December 15, 2009
Forest handbook a 'tree-mendous' resource for woodlot ownersWEST LAFAYETTE, Ind. - It isn't always easy to see the forest for the trees when it comes to properly maintaining a wooded area, but a new Purdue University Extension publication cuts through the confusion to provide practical tips and information.
Forest Improvement Handbook - publication FNR-IDNR-414 - helps landowners protect and enhance their woodlots to improve timber, wildlife, environmental, recreational and aesthetic values.
"This resource is for private forestland owners who are interested in managing their forest resource," said Ron Rathfon, Purdue Extension forester and the publication's lead author. "It is designed to give them introductory knowledge on forest improvement practices that will help them more effectively express their goals and objectives with professional foresters."
Indiana was home to nearly 5 million acres of forestland in 2005, the last year data was available, according to the Indiana Department of Natural Resource's Division of Forestry. About 83 percent of those acres was privately owned, with 97 percent of the trees in those forests being hardwoods.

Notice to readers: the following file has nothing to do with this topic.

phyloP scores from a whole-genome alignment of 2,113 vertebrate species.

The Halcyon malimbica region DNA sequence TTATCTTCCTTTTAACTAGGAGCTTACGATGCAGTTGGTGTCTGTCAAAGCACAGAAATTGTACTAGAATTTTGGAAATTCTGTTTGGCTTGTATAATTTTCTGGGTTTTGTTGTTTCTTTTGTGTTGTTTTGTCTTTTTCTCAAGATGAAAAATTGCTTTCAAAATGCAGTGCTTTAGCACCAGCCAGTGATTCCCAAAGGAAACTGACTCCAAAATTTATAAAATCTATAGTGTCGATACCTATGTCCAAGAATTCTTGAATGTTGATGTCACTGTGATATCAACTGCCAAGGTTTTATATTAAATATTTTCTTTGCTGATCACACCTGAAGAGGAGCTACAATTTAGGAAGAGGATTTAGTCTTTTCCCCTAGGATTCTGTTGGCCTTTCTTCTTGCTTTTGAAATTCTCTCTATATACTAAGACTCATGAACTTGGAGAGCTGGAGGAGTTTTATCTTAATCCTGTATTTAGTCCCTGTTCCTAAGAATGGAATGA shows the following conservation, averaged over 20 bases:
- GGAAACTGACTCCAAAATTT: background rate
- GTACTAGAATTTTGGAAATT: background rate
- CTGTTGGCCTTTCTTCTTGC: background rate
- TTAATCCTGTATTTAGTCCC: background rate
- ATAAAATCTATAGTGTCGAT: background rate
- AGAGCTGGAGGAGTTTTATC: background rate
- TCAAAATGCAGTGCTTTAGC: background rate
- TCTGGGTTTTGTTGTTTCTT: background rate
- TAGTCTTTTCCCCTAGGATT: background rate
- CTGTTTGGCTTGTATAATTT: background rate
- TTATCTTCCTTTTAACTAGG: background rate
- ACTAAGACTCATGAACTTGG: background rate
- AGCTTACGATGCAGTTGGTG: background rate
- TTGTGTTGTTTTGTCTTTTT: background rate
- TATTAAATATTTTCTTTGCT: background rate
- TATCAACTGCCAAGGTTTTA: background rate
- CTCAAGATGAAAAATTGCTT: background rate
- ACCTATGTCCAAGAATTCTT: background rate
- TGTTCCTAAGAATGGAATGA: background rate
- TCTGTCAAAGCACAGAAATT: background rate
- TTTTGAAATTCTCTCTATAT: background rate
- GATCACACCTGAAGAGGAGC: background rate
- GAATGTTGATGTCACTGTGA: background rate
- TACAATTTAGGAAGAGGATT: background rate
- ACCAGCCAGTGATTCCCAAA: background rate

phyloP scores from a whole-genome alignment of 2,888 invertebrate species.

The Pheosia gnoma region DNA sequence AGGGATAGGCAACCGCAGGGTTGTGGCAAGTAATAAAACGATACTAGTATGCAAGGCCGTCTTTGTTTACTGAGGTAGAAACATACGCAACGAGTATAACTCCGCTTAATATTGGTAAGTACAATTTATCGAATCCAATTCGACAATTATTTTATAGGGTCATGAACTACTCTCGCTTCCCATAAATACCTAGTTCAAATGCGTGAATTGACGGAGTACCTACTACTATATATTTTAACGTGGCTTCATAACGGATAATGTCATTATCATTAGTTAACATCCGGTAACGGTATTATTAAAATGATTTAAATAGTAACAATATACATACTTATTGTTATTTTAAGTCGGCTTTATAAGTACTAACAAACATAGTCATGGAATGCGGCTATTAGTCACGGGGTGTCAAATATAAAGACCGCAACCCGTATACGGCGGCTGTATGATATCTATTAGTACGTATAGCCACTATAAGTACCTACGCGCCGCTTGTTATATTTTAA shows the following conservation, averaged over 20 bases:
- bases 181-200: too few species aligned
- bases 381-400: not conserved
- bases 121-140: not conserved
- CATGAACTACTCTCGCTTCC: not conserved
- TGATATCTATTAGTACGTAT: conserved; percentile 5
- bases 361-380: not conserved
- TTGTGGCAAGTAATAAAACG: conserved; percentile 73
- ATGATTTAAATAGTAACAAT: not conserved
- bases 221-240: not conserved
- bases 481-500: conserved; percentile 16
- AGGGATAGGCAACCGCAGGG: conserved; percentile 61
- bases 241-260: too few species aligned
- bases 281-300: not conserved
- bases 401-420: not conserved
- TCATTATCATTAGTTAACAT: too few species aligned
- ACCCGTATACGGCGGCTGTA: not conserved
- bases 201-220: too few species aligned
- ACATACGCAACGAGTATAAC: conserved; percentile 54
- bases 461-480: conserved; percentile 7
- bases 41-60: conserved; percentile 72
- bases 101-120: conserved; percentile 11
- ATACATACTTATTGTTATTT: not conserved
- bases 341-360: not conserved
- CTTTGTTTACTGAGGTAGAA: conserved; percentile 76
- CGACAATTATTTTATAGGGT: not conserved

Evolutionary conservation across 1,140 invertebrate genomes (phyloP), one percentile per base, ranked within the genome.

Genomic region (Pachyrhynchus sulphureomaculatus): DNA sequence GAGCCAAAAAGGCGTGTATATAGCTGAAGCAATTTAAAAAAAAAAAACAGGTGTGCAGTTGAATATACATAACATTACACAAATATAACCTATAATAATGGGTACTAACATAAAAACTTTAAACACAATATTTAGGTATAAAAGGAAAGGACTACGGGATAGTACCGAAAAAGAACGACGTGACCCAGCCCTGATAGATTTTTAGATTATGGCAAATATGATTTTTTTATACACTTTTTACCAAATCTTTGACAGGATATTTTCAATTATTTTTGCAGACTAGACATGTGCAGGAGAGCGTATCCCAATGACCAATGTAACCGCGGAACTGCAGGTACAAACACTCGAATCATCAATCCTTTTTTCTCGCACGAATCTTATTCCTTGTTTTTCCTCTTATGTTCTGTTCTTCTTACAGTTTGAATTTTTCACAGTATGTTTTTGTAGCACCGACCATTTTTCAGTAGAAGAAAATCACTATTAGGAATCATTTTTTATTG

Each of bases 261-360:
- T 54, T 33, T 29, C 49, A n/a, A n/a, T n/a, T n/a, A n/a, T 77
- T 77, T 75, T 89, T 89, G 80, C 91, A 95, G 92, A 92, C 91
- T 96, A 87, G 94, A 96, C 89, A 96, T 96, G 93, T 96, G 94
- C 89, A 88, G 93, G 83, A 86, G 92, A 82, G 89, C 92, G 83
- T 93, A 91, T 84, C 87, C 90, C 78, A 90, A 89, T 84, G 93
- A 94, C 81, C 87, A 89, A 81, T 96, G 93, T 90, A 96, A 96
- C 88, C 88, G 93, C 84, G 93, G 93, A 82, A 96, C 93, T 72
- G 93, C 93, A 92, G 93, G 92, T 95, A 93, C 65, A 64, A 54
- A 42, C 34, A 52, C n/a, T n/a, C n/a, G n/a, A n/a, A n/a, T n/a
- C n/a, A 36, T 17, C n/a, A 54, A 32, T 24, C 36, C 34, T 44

With so many forested acres in private ownership, it is important that landowners take care of their valuable natural resource, Rathfon said.
The 28-page handbook covers such topics as forest regeneration practices, tree pruning and cutting techniques, and controlling invasive species.
"It's divided into two basic sections," he said. "One presents the overall practices that need to be considered at different stages of forest development. For example, if you have a forest that recently had a timber harvest, it will describe practices that would be appropriate immediately following that timber harvest. The second section describes the mechanics, or 'how to,' of implementing those practices.
"Even if timber management is not a primary objective of landowners, following the practices in the handbook should result in forests that are more healthy and attractive and that retain and improve the long-term timber income option for a landowner."
The handbook contains more than 60 photographs and diagrams; charts describing general forest improvement prescriptions, methods and herbicides; and contact information for state forestry and wildlife agencies, industry organizations and other reference materials.Forest Improvement Handbook is $5 for a printed copy and free for online download through Purdue Extension's The Education Store. To obtain the publication in print form or online, log onto https://mdc.itap.purdue.edu and enter "Forest Improvement Handbook" in the search box, or call the toll-free Purdue Extension hotline at 1-888 EXT-INFO (398-4636).
Writer: Steve Leer, 765-494-8415, email@example.com
Source: Ron Rathfon, 812-678-5049, firstname.lastname@example.org
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